Netflix’s Assertions, AstraZeneca Hits Employee Snag in China, and 3 More Hot Stocks

Netflix (NASDAQ:NFLX): With its results on deck for a post-bell release, analysts are expecting earnings per share to jump to 40 cents from 11 cents a year ago, while revenue climbed 20.6 percent to $1.07 billion. Despite the anticipated strong performance, Seeking Alpha writer Michael Blair says, ”Netflix is expensive.” Blair adds that ”book value of about $15 a share provides not much in the way of tangible asset value to support the share price.”

NFLX

AstraZeneca (NYSE:AZN): Chinese authorities have reportedly detained an AstraZeneca employee following a visit to the company’s Shanghai offices on Friday, but the company said it believes the ”investigation relates to an individual case,” and is not drawing connections to the debacle with fellow pharmaceutical giant GlaxoSmithKline (NYSE:GSK).

AZN

Isis Pharmaceuticals (NASDAQ:ISIS): A Phase II trial of the ApocIII Rx drug has revealed that in combination with cholesterol-lowering fibrate treatment it showed significant reductions of the apolipoprotein C-III (apoC-III) protein and triglycerides, a form of fat that damages the blood. The result ”solidifies APOCIIIRx as one of the leading value drivers” for the company, according to analyst musings. Levels of apoC-III fell by up to 70 percent and those of triglycerides by as much as 64 percent, while high-density lipoprotein cholesterol (HDL-C), or “good” cholesterol, increased by up to 52 percent.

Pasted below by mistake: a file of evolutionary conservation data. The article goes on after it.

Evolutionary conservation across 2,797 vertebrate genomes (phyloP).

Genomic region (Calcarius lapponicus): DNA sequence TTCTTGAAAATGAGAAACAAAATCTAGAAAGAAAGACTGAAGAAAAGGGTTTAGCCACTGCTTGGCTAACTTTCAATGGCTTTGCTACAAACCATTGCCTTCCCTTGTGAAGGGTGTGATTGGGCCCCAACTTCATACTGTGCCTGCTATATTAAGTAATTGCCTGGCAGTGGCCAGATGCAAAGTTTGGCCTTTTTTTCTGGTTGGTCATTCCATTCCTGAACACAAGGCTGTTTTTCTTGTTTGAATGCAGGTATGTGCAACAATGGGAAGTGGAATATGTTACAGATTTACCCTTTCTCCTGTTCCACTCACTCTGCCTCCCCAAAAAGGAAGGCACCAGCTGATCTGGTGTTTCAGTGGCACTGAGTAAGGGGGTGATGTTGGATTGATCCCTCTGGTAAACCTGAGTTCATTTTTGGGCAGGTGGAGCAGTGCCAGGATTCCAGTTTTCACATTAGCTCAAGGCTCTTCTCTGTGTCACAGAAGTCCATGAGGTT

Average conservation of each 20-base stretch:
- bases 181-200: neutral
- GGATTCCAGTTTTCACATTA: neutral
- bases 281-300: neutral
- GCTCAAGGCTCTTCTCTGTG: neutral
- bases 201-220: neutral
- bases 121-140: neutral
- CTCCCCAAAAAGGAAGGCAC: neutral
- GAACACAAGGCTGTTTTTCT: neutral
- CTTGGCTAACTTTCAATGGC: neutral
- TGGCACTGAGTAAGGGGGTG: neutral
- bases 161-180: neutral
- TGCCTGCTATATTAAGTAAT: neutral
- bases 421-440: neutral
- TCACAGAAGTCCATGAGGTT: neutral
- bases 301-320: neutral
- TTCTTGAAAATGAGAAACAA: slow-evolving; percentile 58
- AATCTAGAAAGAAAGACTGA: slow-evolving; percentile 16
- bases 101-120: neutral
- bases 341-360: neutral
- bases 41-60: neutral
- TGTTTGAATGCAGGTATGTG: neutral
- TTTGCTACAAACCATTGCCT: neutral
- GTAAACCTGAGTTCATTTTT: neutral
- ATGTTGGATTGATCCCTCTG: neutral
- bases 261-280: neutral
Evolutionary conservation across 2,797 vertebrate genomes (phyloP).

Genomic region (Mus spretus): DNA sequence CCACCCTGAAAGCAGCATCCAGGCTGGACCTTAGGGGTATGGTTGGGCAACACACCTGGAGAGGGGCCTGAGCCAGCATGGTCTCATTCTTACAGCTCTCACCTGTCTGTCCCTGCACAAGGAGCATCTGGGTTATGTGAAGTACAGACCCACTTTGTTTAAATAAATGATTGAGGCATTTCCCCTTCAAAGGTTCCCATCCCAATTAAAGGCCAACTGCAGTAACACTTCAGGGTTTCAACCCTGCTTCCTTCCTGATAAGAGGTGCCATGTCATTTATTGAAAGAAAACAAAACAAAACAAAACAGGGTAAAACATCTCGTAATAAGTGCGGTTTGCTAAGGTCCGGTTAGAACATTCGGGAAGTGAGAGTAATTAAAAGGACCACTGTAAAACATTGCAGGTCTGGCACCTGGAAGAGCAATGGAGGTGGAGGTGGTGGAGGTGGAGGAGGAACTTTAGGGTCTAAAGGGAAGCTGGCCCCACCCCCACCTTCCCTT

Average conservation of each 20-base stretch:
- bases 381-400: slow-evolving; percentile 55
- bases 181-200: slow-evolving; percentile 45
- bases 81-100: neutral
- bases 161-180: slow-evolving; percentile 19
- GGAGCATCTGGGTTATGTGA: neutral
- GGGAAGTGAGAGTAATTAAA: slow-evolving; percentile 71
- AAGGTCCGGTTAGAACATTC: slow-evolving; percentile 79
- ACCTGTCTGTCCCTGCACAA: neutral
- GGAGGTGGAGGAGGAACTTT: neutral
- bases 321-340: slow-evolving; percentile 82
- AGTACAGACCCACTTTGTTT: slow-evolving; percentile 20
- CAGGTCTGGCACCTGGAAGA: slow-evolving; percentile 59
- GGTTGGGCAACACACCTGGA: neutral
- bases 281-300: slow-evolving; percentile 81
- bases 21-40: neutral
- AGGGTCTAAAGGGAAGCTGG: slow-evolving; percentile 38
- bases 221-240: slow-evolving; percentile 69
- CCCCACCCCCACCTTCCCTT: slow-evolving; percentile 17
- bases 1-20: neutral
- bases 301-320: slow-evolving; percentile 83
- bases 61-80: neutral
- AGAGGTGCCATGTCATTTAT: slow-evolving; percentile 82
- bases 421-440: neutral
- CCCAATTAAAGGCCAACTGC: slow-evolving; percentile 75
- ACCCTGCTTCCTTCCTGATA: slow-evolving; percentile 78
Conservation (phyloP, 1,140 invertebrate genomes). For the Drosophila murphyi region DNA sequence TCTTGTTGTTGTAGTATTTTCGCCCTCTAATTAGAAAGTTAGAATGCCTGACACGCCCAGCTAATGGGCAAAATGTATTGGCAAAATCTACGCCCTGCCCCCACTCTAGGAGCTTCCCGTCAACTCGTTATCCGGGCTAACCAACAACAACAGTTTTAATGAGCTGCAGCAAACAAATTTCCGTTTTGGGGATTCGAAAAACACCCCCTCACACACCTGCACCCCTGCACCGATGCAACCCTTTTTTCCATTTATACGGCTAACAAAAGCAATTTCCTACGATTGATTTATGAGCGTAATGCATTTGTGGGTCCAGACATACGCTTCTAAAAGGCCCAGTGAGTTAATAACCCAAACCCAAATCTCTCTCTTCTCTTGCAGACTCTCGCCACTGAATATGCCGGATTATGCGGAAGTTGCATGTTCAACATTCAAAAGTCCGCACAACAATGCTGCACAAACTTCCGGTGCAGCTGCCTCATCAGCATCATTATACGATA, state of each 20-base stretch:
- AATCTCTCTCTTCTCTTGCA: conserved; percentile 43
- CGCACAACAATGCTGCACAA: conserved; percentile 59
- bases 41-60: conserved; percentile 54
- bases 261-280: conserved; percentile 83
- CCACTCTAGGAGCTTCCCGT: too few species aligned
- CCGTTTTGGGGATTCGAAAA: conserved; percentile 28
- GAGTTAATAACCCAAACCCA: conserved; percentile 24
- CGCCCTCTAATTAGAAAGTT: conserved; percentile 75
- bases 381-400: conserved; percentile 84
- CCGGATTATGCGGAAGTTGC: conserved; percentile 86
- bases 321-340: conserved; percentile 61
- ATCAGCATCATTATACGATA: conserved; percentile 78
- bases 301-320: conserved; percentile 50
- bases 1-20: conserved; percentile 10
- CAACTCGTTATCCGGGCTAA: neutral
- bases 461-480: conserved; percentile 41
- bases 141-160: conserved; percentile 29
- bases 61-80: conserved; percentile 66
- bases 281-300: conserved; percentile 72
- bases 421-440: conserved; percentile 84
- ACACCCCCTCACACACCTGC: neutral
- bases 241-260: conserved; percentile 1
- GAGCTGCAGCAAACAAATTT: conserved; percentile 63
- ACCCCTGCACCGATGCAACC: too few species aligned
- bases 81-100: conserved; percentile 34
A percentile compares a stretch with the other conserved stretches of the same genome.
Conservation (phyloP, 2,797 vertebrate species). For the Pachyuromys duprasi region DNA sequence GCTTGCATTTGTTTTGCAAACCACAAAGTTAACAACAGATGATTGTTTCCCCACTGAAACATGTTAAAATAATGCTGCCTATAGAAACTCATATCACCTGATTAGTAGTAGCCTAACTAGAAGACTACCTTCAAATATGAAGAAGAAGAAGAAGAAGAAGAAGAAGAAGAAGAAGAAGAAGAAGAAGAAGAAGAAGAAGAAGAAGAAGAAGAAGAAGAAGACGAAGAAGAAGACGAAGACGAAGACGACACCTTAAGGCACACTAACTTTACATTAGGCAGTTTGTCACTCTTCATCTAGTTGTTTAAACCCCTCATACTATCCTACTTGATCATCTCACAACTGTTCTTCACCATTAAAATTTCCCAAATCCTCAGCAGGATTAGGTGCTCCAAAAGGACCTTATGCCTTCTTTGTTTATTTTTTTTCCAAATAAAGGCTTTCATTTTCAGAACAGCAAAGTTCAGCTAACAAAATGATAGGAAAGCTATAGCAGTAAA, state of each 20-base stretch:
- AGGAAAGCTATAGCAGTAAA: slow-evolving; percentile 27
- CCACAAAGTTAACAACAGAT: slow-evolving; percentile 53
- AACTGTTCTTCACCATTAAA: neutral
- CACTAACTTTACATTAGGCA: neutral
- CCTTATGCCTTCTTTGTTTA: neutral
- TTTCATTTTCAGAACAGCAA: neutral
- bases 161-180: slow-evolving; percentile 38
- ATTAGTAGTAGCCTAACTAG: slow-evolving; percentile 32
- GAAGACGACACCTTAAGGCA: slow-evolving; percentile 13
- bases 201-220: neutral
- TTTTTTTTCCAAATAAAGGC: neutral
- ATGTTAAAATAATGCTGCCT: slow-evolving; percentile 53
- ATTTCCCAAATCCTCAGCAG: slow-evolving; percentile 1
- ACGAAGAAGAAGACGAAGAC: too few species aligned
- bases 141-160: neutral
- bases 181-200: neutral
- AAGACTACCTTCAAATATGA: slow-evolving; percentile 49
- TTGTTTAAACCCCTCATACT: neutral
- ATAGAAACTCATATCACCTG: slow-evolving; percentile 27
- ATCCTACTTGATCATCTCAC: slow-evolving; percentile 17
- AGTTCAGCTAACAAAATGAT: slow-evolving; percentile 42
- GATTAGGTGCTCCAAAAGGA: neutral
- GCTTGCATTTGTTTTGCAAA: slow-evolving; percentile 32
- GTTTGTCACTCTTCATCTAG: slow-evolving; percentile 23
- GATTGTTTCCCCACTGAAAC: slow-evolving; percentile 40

ISIS

Deutsche Bank (NYSE:DB): Deutsche is looking to cut its balance sheet in excess of 20 percent over the next two-and-a-half years as it mounts efforts to bring its equity-to-assets ratio more in line with the 3 percent target mandated under European regulations based on Basel III standards. The bank may also allow the release of as much as 6 billion euros in convertible bonds once it receives more information from Germany’s bank regulator about how the hybrid equity capital will be treated.

DB

Mela Sciences (NASDAQ:MELA): Following a spot in The New York Times that featured Mela’s melanoma-finding computer vision device MelaFind, which uses algorithms to pick out irregularities in pigmented skin legions in the spotlight, shares of Mela have hovered around even with Friday’s close despite cautions from one biostatistician who said, “my concern with MelaFind is that it just says everything is positive.”

MELA

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